Selling Sumo

By Kattoulas, Velisarios; Wehrfritz, George | Newsweek International, June 21, 1999 | Go to article overview

Selling Sumo


Kattoulas, Velisarios, Wehrfritz, George, Newsweek International


Salevaa Atisanoe never had much time for tradition. As a hulking adolescent in Hawaii, he was always playing the clown. "Sale" was the kid who got his friends in trouble by making them crack up in class, the teammate who sprayed shaving cream on his buddies at football camp, the extrovert who hammed up the school's Polynesian dance revues by improvising his own groovy moves. By senior year he was a 6-foot-1 giant, weighing 380 pounds. An average student, Sale shocked his football coach with fast footwork on the field. Born to a poor family, he thought he had a good future as a musician or a cop. But a few days before graduation, Sale cut class, headed to Waikiki and met a strange man selling trinkets on the beach. That vendor was Curtis the Bull, a retired professional wrestler, who took one look at him and asked: "Ever heard of sumo? Wanna go to Japan?"

Sale didn't just go to Japan; he smashed his way in. The young American challenged the country's most traditional enclave, the world of sumo wrestling; he forced sumo to accept gaijin, or foreigners, into its top ranks. And so he became Konishiki, the sumo star, and--since 1994--a Japanese citizen. Along the way, Konishiki battled the xenophobia and hierarchies of Japan's national sport--and provoked the wrath of sumo's powerful old guard. Then Konishiki really tested his masters' patience: he quit the sport, took his wrestling name with him and launched a new career as Japan's most famous pitchman, a goofy persona who dresses in everything from Suntory whisky bottles to pink bunny suits. Konishiki's behavior--and his brazen, Western-style commercialism--has shocked the sumo world. "If sumo wanted different or interesting performers, it would end up looking like professional wrestling," says Kazuyasu Kyokudozan, a 34-year-old former sumo star who is now a member of Parliament. "Let's not forget that sumo is a world of tradition."

And a world that is under siege. To get an insight into a Japan torn between its traditions and the global market, take a look at the troubles of sumo. A mix of martial art and Shinto ritual, the sport once embodied Japan's essence--its emphasis on order and hierarchy, its highly mannered behavior, its unyielding respect for elders and traditions. But over the last decade, that facade of virtue has crumbled in the face of new temptations--dope, fast cars, girls--as much as from the gaijin invasion. In 1986, baseball replaced sumo as the most popular sport on Japanese television. Tournament organizers now have trouble selling seats for the sport's six tournaments a year. Young Japanese, weaned on Western pop culture and MTV, have little interest in its quaint traditions.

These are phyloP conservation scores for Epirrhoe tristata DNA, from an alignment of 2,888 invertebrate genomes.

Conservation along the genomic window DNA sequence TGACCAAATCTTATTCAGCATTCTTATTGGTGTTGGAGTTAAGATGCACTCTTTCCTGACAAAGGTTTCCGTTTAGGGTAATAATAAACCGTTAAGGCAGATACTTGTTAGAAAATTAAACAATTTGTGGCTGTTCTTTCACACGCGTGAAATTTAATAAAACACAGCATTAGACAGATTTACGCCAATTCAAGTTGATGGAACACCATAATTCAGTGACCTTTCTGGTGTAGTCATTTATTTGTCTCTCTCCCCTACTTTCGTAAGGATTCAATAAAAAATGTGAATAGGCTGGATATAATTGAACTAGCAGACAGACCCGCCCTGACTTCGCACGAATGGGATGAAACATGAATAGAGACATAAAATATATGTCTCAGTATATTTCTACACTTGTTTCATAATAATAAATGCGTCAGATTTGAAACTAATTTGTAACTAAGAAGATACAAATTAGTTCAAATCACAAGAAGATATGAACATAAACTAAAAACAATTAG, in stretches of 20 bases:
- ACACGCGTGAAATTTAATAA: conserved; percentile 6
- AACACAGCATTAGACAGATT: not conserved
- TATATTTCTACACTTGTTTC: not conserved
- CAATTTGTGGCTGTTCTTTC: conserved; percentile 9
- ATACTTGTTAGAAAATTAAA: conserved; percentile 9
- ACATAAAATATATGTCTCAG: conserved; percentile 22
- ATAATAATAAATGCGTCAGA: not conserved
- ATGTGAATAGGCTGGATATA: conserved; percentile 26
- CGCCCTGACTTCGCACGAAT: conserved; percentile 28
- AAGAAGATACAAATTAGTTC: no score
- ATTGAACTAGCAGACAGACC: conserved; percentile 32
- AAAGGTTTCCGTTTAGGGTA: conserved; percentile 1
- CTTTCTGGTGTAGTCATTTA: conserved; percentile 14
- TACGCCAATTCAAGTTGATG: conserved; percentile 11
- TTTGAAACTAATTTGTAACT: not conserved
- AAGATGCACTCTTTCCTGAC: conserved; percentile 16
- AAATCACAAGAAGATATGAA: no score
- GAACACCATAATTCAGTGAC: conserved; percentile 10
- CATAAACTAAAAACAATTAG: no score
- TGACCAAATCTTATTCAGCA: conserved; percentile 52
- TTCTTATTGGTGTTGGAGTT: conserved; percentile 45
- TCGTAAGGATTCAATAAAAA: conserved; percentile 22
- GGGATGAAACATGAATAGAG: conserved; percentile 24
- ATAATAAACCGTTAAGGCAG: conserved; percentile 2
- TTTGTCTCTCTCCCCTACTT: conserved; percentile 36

The sumo establishment, meanwhile, still rues the fact that brutish foreigners now dominate the sport. The big guys (really big) use their sheer weight instead of the traditional techniques that made sumo akin to an art. Last month the final bout in the Spring Tournament was between two Hawaiians named Musashimaru and Akebono, with a combined weight of 941 pounds; finally, the huge Musashimaru knocked down Akebono, and became just the second foreigner (Akebono was the first) to reach the grade of yokozuna, or grand champion.

Watching over sumo's rituals with a protective eye is the ultraorthodox Sumo Association, made up of leading members of Japan's business, cultural and political elite. The association's deepest fear is that the fabled sport will go the way of judo, an indigenous martial art first internationalized at the 1964 Tokyo Olympics and subsequently dominated by foreigners. And they have a wary eye on America's National Basketball Association, which they see as a freak show for flamboyant but undisciplined megastars. Konishiki's arrival in the early 1980s triggered an influx of foreign athletes that reinvigorated sumo. But the trend threatened the association so fundamentally that in 1992 it slapped an informal ban on new gaijin recruitment. …

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